In previous decades, numerous academic articles have examined the mental health toll on journalists and found ample evidence to support why journalists need to pay attention to their mental health.
As a journalist that recently reported on the gay club shooting that occurred at Club Q in Colorado Springs on Nov. 19, I have personally felt the mental health effects of being a journalist.
Studies show that not only are journalists more likely to develop PTSD from their jobs, but the mental health of journalists is overall not addressed, as there are very few studies on what can be done to address this issue.
Reporting on a mass shooting
The weekend before Thanksgiving I was planning on using my days off to prepare food early and spend time with my kids. Until I woke up at 5:00 a.m. to see that a mass shooting had occurred 7 minutes from my home, at an LGBTQ bar in Colorado Springs.
Five were dead, 25 others injured. Since I worked at the local news station, I was quickly asked to work. Being the Sunday before Thanksgiving week, we were already short-staffed.
Being the first mass shooting I’ve ever reported on, I never expected the effects on my mental health over the coming days. As journalists, we learn to implement a sort of indifference to the news we report daily. Car thefts, armed burglaries, even most violent crime – we see it, we report on it, but it doesn’t really affect us.
Until – it does. Throughout the week, there were multiple times when I was working for hours and hours with no problems, until I read a single sentence or listened to an interview with a victim, and out of nowhere I would break down crying.
Three straight days writing articles on the mass shooting, including interviews with survivors, updates on the suspected shooter, and live updates, took its toll. I also optimized and posted to social-media all web content we published on the shooting.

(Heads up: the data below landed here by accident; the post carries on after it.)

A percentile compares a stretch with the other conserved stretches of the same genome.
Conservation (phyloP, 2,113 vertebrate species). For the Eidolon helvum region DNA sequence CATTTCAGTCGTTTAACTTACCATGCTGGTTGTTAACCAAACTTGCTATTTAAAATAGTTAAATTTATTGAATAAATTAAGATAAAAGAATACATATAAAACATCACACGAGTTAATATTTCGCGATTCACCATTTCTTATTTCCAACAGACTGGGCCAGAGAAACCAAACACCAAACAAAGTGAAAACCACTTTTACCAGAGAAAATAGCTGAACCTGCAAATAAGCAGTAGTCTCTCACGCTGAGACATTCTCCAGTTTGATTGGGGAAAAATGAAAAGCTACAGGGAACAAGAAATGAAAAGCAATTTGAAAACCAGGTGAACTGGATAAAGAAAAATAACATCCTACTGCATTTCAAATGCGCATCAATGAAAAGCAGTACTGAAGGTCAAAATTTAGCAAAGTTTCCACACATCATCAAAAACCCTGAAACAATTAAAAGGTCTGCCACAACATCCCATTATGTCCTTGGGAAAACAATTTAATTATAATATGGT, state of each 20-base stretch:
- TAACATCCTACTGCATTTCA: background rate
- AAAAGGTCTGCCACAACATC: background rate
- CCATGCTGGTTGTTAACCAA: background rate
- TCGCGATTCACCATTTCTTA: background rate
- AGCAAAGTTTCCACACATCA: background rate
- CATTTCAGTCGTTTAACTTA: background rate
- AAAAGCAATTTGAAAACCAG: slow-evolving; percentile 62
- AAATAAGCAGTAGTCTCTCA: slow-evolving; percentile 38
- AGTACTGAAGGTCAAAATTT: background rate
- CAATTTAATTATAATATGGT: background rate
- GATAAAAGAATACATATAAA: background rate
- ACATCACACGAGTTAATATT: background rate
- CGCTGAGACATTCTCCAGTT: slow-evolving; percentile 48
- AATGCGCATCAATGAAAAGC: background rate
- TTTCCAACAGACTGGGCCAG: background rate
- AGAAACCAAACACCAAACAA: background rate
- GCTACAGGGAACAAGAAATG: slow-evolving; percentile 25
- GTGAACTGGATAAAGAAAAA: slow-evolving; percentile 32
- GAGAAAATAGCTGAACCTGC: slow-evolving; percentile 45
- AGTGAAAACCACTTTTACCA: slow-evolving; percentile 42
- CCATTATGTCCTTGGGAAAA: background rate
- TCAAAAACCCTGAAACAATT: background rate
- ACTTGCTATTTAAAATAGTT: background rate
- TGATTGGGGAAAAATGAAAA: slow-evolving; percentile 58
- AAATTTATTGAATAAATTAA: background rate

Until writing on this event, I never realized the true potential for mental health burnout among journalists. I always thought these worries were concentrated among crime/breaking-news reporters, who spend day in and day out reporting on tragedy.
However, many times just being a part of the newsroom exposes you to more violent crime and sad news than you can healthily be exposed to.
4 ways for journalists to support their mental health
- Ensure you get time-off when needed.
It’s imperative to take the time off to disconnect from the constant news stream. Turn off your work-emails notifications – or your phone if you need to – and take some much needed personal time to recharge before returning to work. Pay attention to your mental health and take time off when you need it.
- Invest in self-care
During your time off (or even while working depending on your choice of self-care) find something that provides you some peace of mind and relaxation. Whether it’s investing in a hobby, a massage/spa day/ or otherwise, don’t forget to treat yourself as well.
- Seek professional help
If you work for a newsroom, ensure they provide comprehensive medical benefits that include mental health care and that they support your mental health. As an example, my newsroom recently announced they would be bringing in a counselor to the newsroom for us to visit if we needed, following the shooting.
- Be aware of the resources available to you
There are numerous resources available to journalists to help them with mental health concerns related to being a journalist. Journalist Resource provides a comprehensive list of resources for journalists mental health, including Trauma & Journalism, a 31-page guide from Dart Center for Journalism and Trauma.